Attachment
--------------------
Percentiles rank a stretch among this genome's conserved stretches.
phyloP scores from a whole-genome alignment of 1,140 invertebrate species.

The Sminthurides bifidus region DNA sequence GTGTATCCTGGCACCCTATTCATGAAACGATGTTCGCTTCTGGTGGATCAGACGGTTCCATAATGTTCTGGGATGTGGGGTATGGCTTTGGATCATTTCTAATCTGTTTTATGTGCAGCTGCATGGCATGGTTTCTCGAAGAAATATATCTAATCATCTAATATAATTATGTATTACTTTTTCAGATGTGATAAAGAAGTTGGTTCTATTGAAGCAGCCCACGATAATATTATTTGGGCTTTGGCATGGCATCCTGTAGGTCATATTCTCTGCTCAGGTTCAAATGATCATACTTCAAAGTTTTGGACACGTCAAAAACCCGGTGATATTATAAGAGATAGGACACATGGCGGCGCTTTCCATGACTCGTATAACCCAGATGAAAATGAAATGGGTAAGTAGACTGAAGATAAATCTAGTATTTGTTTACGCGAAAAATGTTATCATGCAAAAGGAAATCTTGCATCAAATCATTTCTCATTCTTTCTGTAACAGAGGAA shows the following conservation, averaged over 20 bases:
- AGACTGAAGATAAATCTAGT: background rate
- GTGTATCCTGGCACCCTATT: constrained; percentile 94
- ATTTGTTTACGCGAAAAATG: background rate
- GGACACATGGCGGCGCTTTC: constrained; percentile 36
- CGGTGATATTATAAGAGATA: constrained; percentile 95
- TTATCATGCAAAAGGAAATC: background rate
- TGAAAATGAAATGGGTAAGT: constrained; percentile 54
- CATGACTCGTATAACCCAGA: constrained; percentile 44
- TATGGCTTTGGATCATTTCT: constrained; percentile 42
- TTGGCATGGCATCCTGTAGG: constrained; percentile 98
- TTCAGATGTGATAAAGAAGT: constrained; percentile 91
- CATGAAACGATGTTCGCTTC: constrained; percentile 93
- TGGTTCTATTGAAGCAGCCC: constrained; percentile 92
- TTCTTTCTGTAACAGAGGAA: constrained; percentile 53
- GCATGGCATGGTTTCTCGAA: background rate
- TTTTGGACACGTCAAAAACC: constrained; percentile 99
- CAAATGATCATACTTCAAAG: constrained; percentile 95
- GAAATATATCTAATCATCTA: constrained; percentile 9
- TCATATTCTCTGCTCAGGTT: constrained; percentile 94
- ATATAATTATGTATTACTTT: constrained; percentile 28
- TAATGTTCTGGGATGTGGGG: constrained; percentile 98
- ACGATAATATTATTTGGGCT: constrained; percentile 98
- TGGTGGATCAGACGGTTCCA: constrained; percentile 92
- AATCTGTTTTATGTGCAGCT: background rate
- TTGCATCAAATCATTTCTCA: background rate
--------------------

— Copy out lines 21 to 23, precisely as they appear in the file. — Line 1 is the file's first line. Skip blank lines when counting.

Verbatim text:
- GAAATATATCTAATCATCTA: constrained; percentile 9
- TCATATTCTCTGCTCAGGTT: constrained; percentile 94
- ATATAATTATGTATTACTTT: constrained; percentile 28